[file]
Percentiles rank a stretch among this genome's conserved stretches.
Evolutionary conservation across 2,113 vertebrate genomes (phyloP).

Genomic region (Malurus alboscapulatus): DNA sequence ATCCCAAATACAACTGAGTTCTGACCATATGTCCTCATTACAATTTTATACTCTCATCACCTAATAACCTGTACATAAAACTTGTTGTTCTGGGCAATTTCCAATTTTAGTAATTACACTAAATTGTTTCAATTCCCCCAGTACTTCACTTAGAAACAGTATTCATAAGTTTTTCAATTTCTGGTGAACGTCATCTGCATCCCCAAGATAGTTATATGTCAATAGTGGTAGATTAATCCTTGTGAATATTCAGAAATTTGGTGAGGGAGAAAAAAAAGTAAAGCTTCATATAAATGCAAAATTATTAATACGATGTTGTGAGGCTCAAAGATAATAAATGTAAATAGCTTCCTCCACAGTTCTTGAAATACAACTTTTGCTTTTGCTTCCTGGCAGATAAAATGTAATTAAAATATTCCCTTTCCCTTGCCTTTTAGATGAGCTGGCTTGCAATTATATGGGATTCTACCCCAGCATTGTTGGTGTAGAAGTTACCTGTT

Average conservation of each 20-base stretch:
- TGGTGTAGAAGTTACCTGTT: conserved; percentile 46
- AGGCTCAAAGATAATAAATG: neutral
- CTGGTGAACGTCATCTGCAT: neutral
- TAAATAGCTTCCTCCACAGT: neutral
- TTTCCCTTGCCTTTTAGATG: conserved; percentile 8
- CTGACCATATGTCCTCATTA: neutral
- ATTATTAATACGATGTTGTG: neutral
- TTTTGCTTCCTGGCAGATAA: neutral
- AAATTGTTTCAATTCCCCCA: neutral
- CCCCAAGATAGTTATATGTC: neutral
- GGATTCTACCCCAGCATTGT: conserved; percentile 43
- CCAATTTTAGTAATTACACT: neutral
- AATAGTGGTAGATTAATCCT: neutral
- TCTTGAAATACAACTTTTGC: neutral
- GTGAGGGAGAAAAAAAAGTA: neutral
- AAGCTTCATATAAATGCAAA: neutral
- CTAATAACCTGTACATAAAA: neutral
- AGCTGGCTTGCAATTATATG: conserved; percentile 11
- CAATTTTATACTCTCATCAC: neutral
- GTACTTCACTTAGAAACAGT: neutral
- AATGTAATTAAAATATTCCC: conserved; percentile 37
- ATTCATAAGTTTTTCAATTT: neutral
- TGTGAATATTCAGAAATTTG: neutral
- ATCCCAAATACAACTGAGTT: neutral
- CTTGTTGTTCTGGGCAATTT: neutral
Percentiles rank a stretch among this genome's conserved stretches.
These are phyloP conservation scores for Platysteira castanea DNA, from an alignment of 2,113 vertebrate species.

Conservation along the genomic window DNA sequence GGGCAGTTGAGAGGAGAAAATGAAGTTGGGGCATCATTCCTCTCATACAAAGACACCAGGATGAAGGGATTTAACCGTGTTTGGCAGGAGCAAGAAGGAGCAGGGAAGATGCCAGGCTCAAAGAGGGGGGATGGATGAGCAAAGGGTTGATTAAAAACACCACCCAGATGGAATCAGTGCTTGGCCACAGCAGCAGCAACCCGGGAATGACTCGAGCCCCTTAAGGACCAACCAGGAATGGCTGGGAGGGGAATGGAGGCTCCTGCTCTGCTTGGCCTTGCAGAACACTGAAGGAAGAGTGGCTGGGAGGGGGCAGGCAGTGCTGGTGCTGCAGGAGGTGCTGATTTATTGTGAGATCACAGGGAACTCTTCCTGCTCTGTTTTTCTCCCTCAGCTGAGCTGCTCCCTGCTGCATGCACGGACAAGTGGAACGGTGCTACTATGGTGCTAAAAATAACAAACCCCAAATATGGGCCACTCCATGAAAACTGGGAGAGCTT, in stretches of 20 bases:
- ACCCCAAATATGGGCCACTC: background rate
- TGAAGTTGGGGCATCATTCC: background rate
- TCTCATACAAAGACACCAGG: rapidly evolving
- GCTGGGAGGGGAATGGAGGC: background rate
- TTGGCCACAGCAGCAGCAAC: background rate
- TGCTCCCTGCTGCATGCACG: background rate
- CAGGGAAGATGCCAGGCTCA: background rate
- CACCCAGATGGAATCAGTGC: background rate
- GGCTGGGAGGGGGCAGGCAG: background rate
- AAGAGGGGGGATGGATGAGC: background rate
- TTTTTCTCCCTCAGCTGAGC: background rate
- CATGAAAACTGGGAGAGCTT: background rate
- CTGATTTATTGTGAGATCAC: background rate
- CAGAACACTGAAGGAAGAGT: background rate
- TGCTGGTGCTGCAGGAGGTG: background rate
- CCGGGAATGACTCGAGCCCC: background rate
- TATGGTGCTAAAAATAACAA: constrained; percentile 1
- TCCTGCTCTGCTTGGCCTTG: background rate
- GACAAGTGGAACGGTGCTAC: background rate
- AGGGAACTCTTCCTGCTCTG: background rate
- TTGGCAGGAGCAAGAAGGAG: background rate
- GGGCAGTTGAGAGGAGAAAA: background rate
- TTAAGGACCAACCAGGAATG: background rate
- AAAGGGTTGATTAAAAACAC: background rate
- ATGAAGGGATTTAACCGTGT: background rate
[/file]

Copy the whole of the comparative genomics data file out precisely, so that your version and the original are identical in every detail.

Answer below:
Percentiles rank a stretch among this genome's conserved stretches.
Evolutionary conservation across 2,113 vertebrate genomes (phyloP).

Genomic region (Malurus alboscapulatus): DNA sequence ATCCCAAATACAACTGAGTTCTGACCATATGTCCTCATTACAATTTTATACTCTCATCACCTAATAACCTGTACATAAAACTTGTTGTTCTGGGCAATTTCCAATTTTAGTAATTACACTAAATTGTTTCAATTCCCCCAGTACTTCACTTAGAAACAGTATTCATAAGTTTTTCAATTTCTGGTGAACGTCATCTGCATCCCCAAGATAGTTATATGTCAATAGTGGTAGATTAATCCTTGTGAATATTCAGAAATTTGGTGAGGGAGAAAAAAAAGTAAAGCTTCATATAAATGCAAAATTATTAATACGATGTTGTGAGGCTCAAAGATAATAAATGTAAATAGCTTCCTCCACAGTTCTTGAAATACAACTTTTGCTTTTGCTTCCTGGCAGATAAAATGTAATTAAAATATTCCCTTTCCCTTGCCTTTTAGATGAGCTGGCTTGCAATTATATGGGATTCTACCCCAGCATTGTTGGTGTAGAAGTTACCTGTT

Average conservation of each 20-base stretch:
- TGGTGTAGAAGTTACCTGTT: conserved; percentile 46
- AGGCTCAAAGATAATAAATG: neutral
- CTGGTGAACGTCATCTGCAT: neutral
- TAAATAGCTTCCTCCACAGT: neutral
- TTTCCCTTGCCTTTTAGATG: conserved; percentile 8
- CTGACCATATGTCCTCATTA: neutral
- ATTATTAATACGATGTTGTG: neutral
- TTTTGCTTCCTGGCAGATAA: neutral
- AAATTGTTTCAATTCCCCCA: neutral
- CCCCAAGATAGTTATATGTC: neutral
- GGATTCTACCCCAGCATTGT: conserved; percentile 43
- CCAATTTTAGTAATTACACT: neutral
- AATAGTGGTAGATTAATCCT: neutral
- TCTTGAAATACAACTTTTGC: neutral
- GTGAGGGAGAAAAAAAAGTA: neutral
- AAGCTTCATATAAATGCAAA: neutral
- CTAATAACCTGTACATAAAA: neutral
- AGCTGGCTTGCAATTATATG: conserved; percentile 11
- CAATTTTATACTCTCATCAC: neutral
- GTACTTCACTTAGAAACAGT: neutral
- AATGTAATTAAAATATTCCC: conserved; percentile 37
- ATTCATAAGTTTTTCAATTT: neutral
- TGTGAATATTCAGAAATTTG: neutral
- ATCCCAAATACAACTGAGTT: neutral
- CTTGTTGTTCTGGGCAATTT: neutral
Percentiles rank a stretch among this genome's conserved stretches.
These are phyloP conservation scores for Platysteira castanea DNA, from an alignment of 2,113 vertebrate species.

Conservation along the genomic window DNA sequence GGGCAGTTGAGAGGAGAAAATGAAGTTGGGGCATCATTCCTCTCATACAAAGACACCAGGATGAAGGGATTTAACCGTGTTTGGCAGGAGCAAGAAGGAGCAGGGAAGATGCCAGGCTCAAAGAGGGGGGATGGATGAGCAAAGGGTTGATTAAAAACACCACCCAGATGGAATCAGTGCTTGGCCACAGCAGCAGCAACCCGGGAATGACTCGAGCCCCTTAAGGACCAACCAGGAATGGCTGGGAGGGGAATGGAGGCTCCTGCTCTGCTTGGCCTTGCAGAACACTGAAGGAAGAGTGGCTGGGAGGGGGCAGGCAGTGCTGGTGCTGCAGGAGGTGCTGATTTATTGTGAGATCACAGGGAACTCTTCCTGCTCTGTTTTTCTCCCTCAGCTGAGCTGCTCCCTGCTGCATGCACGGACAAGTGGAACGGTGCTACTATGGTGCTAAAAATAACAAACCCCAAATATGGGCCACTCCATGAAAACTGGGAGAGCTT, in stretches of 20 bases:
- ACCCCAAATATGGGCCACTC: background rate
- TGAAGTTGGGGCATCATTCC: background rate
- TCTCATACAAAGACACCAGG: rapidly evolving
- GCTGGGAGGGGAATGGAGGC: background rate
- TTGGCCACAGCAGCAGCAAC: background rate
- TGCTCCCTGCTGCATGCACG: background rate
- CAGGGAAGATGCCAGGCTCA: background rate
- CACCCAGATGGAATCAGTGC: background rate
- GGCTGGGAGGGGGCAGGCAG: background rate
- AAGAGGGGGGATGGATGAGC: background rate
- TTTTTCTCCCTCAGCTGAGC: background rate
- CATGAAAACTGGGAGAGCTT: background rate
- CTGATTTATTGTGAGATCAC: background rate
- CAGAACACTGAAGGAAGAGT: background rate
- TGCTGGTGCTGCAGGAGGTG: background rate
- CCGGGAATGACTCGAGCCCC: background rate
- TATGGTGCTAAAAATAACAA: constrained; percentile 1
- TCCTGCTCTGCTTGGCCTTG: background rate
- GACAAGTGGAACGGTGCTAC: background rate
- AGGGAACTCTTCCTGCTCTG: background rate
- TTGGCAGGAGCAAGAAGGAG: background rate
- GGGCAGTTGAGAGGAGAAAA: background rate
- TTAAGGACCAACCAGGAATG: background rate
- AAAGGGTTGATTAAAAACAC: background rate
- ATGAAGGGATTTAACCGTGT: background rate